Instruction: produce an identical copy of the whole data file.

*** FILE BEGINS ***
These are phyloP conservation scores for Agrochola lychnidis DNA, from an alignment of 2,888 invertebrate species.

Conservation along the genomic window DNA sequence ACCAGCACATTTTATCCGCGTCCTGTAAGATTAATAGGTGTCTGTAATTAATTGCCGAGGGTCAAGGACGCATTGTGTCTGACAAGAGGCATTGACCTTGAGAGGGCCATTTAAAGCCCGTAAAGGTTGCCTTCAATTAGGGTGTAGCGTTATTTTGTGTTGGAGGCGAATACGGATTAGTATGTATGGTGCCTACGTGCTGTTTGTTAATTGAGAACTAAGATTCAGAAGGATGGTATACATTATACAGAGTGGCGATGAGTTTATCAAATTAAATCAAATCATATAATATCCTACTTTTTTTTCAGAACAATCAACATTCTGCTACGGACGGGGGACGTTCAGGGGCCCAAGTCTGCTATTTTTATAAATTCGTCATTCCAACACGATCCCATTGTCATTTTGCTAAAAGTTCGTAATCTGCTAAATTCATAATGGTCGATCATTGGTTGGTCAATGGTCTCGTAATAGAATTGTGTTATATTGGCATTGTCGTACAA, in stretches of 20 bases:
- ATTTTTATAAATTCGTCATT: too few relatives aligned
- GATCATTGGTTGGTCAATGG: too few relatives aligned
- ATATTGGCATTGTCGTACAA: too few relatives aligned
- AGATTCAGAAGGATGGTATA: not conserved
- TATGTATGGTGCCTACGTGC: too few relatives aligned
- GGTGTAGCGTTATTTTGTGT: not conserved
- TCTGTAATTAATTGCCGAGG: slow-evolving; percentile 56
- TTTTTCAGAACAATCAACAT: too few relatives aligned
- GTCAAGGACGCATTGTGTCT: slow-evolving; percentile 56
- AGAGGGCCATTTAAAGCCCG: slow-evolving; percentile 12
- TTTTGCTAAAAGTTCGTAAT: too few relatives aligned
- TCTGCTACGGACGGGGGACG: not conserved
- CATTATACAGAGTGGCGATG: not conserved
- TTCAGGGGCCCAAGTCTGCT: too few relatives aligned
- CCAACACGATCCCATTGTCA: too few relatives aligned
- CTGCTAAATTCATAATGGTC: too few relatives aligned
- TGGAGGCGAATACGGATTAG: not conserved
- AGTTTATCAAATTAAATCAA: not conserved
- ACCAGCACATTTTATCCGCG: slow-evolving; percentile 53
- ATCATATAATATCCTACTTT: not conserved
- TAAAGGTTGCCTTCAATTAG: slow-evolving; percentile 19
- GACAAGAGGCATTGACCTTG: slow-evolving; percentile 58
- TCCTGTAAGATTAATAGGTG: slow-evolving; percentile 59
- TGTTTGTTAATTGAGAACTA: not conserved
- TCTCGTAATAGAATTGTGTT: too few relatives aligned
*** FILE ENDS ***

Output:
These are phyloP conservation scores for Agrochola lychnidis DNA, from an alignment of 2,888 invertebrate species.

Conservation along the genomic window DNA sequence ACCAGCACATTTTATCCGCGTCCTGTAAGATTAATAGGTGTCTGTAATTAATTGCCGAGGGTCAAGGACGCATTGTGTCTGACAAGAGGCATTGACCTTGAGAGGGCCATTTAAAGCCCGTAAAGGTTGCCTTCAATTAGGGTGTAGCGTTATTTTGTGTTGGAGGCGAATACGGATTAGTATGTATGGTGCCTACGTGCTGTTTGTTAATTGAGAACTAAGATTCAGAAGGATGGTATACATTATACAGAGTGGCGATGAGTTTATCAAATTAAATCAAATCATATAATATCCTACTTTTTTTTCAGAACAATCAACATTCTGCTACGGACGGGGGACGTTCAGGGGCCCAAGTCTGCTATTTTTATAAATTCGTCATTCCAACACGATCCCATTGTCATTTTGCTAAAAGTTCGTAATCTGCTAAATTCATAATGGTCGATCATTGGTTGGTCAATGGTCTCGTAATAGAATTGTGTTATATTGGCATTGTCGTACAA, in stretches of 20 bases:
- ATTTTTATAAATTCGTCATT: too few relatives aligned
- GATCATTGGTTGGTCAATGG: too few relatives aligned
- ATATTGGCATTGTCGTACAA: too few relatives aligned
- AGATTCAGAAGGATGGTATA: not conserved
- TATGTATGGTGCCTACGTGC: too few relatives aligned
- GGTGTAGCGTTATTTTGTGT: not conserved
- TCTGTAATTAATTGCCGAGG: slow-evolving; percentile 56
- TTTTTCAGAACAATCAACAT: too few relatives aligned
- GTCAAGGACGCATTGTGTCT: slow-evolving; percentile 56
- AGAGGGCCATTTAAAGCCCG: slow-evolving; percentile 12
- TTTTGCTAAAAGTTCGTAAT: too few relatives aligned
- TCTGCTACGGACGGGGGACG: not conserved
- CATTATACAGAGTGGCGATG: not conserved
- TTCAGGGGCCCAAGTCTGCT: too few relatives aligned
- CCAACACGATCCCATTGTCA: too few relatives aligned
- CTGCTAAATTCATAATGGTC: too few relatives aligned
- TGGAGGCGAATACGGATTAG: not conserved
- AGTTTATCAAATTAAATCAA: not conserved
- ACCAGCACATTTTATCCGCG: slow-evolving; percentile 53
- ATCATATAATATCCTACTTT: not conserved
- TAAAGGTTGCCTTCAATTAG: slow-evolving; percentile 19
- GACAAGAGGCATTGACCTTG: slow-evolving; percentile 58
- TCCTGTAAGATTAATAGGTG: slow-evolving; percentile 59
- TGTTTGTTAATTGAGAACTA: not conserved
- TCTCGTAATAGAATTGTGTT: too few relatives aligned